Project D.E.E.P. participants were photographed at Monday night's 23rd annual Recognition Night at Florian Hall. John Sweeney photo
For 23 years and counting, they have helped kids and teens get ready for entrance exams and offered extra help on tough homework assignments. They’ve connected students and parents with elite private school admissions officers. They’ve offered free summer camps to hard-working kids and teens who earn their spots by pitching in on community service projects.
The Dorchester Education and Enrichment Program— Project D.E.E.P. for short— does all of these things and more because it’s part of its mission. In the process, the program has done even more: It has created a community of people who are devoted to one another and to their home neighborhood.
On Monday, the group gathered its latest crop of all-star students and tutors for its annual Recognition Night at Florian Hall, which has been a rite of spring since 1996, a way of saluting the young men and women— most of them in high school— who devote several hours of their week to helping younger kids from their neighborhood improve their schoolwork.
There are many ways to measure the success of such a program, of course. Project D.E.E.P. now counts more than 240 students in its annual exam prep program. Eighty-five percent of the kids enrolled see an increase in their test scores. A full 80 percent were successful in gaining entrance to one of the city’s exam schools.
But, as Brendan McDonough, who founded the program in the mid-1990s, said on Monday night: “This program is all about community service. We have always said that we will judge ourselves by how many kids keep coming back as volunteers.”
Over the years, Project D.E.E.P. has added several categories of awards to the program, each named for a local man or woman of distinction from our community.
Mairead Baker, right, with Spehanie Maneikis. John Sweeney photo
People like Dr. Tom Durant, whose name is attached to the annual Tutoring Award. This year’s Durant Award went to Mairead Baker, who grew up using Project D.E.E.P.’s services herself, but has returned as a high school student to volunteer her own precious down time to work with her young neighbors. Mairead was hailed by D.E.E.P. direct Beth Connell as one of the most dynamic and engaging young people she has ever met.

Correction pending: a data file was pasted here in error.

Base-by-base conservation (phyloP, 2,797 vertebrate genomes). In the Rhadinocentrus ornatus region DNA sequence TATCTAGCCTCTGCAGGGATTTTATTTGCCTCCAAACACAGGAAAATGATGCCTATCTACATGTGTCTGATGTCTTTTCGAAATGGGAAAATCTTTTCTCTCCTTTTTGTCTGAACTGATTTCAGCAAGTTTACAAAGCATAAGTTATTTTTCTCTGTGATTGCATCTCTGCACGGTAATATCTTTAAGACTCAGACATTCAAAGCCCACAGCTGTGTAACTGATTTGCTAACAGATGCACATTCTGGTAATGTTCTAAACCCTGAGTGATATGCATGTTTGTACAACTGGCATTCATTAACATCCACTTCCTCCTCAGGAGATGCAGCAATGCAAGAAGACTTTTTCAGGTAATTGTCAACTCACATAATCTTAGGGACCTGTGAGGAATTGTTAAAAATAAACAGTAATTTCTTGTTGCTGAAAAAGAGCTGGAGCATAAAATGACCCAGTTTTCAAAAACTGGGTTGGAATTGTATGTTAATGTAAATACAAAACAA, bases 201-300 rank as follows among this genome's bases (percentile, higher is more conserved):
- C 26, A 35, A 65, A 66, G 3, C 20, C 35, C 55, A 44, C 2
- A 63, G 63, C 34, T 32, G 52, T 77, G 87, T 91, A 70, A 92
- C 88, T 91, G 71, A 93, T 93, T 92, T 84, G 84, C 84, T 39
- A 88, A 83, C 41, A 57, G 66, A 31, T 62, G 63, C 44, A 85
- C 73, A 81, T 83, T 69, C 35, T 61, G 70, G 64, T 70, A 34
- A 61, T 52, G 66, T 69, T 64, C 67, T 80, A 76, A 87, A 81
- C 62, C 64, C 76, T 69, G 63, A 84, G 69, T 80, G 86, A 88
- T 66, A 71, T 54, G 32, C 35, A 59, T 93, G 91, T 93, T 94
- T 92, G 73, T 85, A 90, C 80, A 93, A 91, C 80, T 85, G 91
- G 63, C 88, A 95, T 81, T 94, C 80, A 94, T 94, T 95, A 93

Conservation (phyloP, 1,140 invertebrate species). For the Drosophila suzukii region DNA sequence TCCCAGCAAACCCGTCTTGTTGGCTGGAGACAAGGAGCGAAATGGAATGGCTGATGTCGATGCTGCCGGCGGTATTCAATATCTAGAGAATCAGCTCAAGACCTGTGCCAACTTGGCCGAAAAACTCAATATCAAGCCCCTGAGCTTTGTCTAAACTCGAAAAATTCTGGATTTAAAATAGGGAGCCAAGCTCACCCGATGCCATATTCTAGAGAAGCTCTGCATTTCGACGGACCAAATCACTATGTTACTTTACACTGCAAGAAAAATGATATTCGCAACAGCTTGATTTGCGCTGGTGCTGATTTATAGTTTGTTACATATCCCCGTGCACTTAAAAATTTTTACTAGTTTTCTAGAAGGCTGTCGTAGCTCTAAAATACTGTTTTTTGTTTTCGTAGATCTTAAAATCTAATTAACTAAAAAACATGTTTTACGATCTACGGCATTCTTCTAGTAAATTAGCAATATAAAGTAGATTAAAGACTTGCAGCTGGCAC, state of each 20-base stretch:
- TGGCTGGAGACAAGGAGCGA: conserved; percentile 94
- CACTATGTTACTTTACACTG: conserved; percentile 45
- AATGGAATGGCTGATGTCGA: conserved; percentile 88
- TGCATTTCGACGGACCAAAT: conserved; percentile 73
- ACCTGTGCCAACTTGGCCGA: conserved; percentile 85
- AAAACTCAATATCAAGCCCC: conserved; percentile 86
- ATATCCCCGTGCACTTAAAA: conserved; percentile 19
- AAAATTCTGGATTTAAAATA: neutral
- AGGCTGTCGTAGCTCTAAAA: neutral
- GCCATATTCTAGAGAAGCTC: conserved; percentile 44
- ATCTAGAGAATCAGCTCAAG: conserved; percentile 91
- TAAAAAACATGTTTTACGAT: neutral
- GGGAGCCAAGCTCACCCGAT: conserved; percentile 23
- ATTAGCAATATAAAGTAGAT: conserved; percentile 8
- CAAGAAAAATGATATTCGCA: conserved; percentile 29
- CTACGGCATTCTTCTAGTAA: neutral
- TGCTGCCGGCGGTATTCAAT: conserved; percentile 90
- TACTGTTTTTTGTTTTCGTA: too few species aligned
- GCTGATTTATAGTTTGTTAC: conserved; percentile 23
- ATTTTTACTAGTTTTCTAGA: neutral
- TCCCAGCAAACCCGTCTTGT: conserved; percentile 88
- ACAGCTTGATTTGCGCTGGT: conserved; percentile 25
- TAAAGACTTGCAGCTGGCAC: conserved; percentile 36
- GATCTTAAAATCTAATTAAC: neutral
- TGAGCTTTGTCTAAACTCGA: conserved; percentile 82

On Monday, two high school seniors— Emily Foster and Joe Connolly— each received $6,000 academic scholarships, thanks to the generosity of the Tom & Patty Doar Foundation. Both Foster and Connolly have been active tutors in the D.E.E.P. program as high school students.
Monday’s keynote speaker is another dynamic and successful Project D.E.E.P. almuna, Stephanie Maneikis, who attended Boston Latin School and then Harvard College. She has risen through the ranks of the Boston Red Sox organization over the last decade, and today serves as the senior director of Fan Services and Entertainment for the organization. Now a new mom, she and her husband Kevin recently bought a home on Pope’s Hill, not far from where she grew up.
On Monday, she recalled her own experience as a young person sitting in the auditorium of the Murphy School, listing to Travis Roy tell his story to the Project D.E.E.P. class of that year. She traces her own success in part to the work ethic instilled in her by her proud parents— Charlie and Ellen— and cemented by her years engaged in the D.E.E.P. program.
“I feel a real sense of pride when I tell people where I’m from: Not just from Boston, but from Dorchester,” Maneikis said.
Congrats to all of the board members, staff, volunteers and funders— most notably the Martin Richard Foundation— for making Project D.E.E.P. successful for more than two decades.
More info and photos from Monday’s Recognition Night are available online at projectdeep.org.
Emily Foster, a standout Project D.E.E.P. volunteer tutor (right), was awarded a $6,000 scholarship from the organization on Monday. The scholarship was largely funded from the Tom & Patty Door Foundation. Shown are Anita and Charlie Doar, whose parents funded the foundation. John Sweeney photo